Nawab Sanaullah Zehri, the chief minister of the Baluchistan Province, of which Quetta is the capital city, said there had been "intelligence reports three to four days back that terrorists [or] suicide bombers planned to target Quetta." "Security was already on high alert, and maybe that is why they have targeted the police training center on the outskirts of the city," Zehri said. The training college is located about nine miles outside of Quetta.

No group has yet claimed responsibility for the attack. Back in August, 88 people were killed by two targeted bomb attacks in Quetta. Becca Stanek

5:31 p.m. ET

A Montgomery County judge ruled Monday that former Pennsylvania Attorney General Kathleen Kane will serve up to 23 months in prison and eight years of probation for leaking documents about a political rival. Kane, who was the first Democrat to be elected as Pennsylvania's top prosecutor, resigned in August, the day after she was convicted of two felony counts of perjury and seven misdemeanor charges.

Kane's downfall began when she sparked a feud with prosecutor Frank Fina, her predecessor as Pennsylvania's attorney general. After an article ran in the Philadelphia Inquirer detailing an investigation by Fina into politicians caught accepting bribes, Kane "vowed to wage 'war'" with him, CNN reported. To retaliate for the article, Kane leaked confidential grand jury documents to a reporter about a corruption case Fina was involved with before leaving office; she later lied under oath about doing so.

"This case is about ego — the ego of a politician consumed with her image from day one," Judge Wendy Demchick-Alloy said, per The Associated Press. "This case is about retaliation and revenge against perceived enemies who this defendant ... felt had embarrassed her in the press."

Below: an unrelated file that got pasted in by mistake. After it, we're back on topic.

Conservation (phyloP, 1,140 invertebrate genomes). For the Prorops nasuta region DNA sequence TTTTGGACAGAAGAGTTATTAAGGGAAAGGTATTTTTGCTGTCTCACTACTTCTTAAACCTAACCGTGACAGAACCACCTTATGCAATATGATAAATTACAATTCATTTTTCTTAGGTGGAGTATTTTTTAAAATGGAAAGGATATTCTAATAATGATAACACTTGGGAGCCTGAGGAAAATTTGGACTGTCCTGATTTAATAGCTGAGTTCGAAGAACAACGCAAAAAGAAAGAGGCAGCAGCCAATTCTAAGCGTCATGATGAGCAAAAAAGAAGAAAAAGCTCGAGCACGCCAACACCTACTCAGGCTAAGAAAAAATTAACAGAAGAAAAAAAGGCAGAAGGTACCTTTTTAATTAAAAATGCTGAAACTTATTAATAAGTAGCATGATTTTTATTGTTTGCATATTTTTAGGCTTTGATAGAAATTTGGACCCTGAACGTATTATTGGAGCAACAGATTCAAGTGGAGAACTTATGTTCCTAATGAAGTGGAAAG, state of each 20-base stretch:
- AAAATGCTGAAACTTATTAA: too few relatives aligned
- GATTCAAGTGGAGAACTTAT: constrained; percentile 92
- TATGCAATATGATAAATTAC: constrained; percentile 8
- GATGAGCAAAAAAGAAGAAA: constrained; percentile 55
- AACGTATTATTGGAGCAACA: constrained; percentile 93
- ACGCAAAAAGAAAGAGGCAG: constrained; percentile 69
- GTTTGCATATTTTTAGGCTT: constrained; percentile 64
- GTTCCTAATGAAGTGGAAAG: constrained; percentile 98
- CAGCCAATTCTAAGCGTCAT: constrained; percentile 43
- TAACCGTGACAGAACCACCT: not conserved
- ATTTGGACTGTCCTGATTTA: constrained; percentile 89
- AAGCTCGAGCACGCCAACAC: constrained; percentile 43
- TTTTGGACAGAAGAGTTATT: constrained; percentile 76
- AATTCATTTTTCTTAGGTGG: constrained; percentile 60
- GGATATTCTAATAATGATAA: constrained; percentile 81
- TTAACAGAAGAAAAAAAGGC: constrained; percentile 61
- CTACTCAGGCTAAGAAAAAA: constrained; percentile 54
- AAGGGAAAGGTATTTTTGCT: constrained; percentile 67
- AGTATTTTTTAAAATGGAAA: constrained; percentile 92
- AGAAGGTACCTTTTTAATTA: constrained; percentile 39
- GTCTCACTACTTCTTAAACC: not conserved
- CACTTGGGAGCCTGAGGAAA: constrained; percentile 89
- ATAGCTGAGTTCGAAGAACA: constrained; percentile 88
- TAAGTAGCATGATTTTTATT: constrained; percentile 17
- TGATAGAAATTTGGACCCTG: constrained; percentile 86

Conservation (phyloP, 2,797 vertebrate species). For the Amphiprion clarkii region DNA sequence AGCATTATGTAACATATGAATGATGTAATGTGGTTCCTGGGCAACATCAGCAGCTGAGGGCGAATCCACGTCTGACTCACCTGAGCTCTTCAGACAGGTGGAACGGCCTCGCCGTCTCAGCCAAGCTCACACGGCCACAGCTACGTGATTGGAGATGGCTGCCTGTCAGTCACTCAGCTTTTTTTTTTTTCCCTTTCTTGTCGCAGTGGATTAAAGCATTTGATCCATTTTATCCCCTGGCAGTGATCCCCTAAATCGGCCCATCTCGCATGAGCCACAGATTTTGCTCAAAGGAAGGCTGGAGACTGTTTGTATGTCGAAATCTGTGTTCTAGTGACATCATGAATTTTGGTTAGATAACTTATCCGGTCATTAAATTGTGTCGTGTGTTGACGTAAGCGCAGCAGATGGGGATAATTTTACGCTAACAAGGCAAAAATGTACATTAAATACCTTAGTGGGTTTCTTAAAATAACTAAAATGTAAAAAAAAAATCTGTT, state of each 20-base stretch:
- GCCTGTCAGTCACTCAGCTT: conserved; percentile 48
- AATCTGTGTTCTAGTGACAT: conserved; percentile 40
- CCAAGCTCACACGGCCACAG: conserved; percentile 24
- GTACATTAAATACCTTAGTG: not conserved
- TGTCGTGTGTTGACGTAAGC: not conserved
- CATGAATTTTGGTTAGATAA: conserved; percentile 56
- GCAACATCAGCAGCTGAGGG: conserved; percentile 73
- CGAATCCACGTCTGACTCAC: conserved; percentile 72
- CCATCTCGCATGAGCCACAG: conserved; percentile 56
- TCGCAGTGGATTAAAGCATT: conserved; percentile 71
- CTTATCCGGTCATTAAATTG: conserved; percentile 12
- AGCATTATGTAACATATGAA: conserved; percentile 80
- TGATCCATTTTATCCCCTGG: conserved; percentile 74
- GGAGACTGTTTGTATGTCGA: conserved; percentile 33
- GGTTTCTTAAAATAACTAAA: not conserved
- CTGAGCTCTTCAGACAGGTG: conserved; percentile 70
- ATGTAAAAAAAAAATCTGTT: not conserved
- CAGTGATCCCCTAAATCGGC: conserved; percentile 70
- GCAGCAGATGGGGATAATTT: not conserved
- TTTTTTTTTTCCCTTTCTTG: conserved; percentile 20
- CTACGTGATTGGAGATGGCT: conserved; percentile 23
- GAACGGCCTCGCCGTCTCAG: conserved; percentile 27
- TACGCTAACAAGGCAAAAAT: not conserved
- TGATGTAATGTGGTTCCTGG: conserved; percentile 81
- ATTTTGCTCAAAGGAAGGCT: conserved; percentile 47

Kane was once considered a rising star in Pennsylvania's Democratic circuit. Her defense had argued a prison sentence was unnecessary given she had already lost her job and suffered irreparable harm to her reputation. She is in custody, and her bail is set at $75,000; she was sentenced to a minimum 10 months behind bars. Becca Stanek

5:24 p.m. ET
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The Obama administration announced Monday that premiums under the Affordable Care Act will rise by double digits in 2017. A report from the Department of Health and Human Services predicted that premiums for a "midlevel benchmark plan will increase an average of 25 percent across the 39 states served by the federally run online market," The Associated Press reports, though some states may see much bigger price increases than others. Customers in Arizona, for example, will see a spike of 116 percent, AP notes.

Major national insurance carriers have also scaled back their participation in the ObamaCare exchange, which could leave about 20 percent of consumers with only one option of insurer; AP notes that the total number of insurers available on will drop from 232 to 167, a decrease of 28 percent.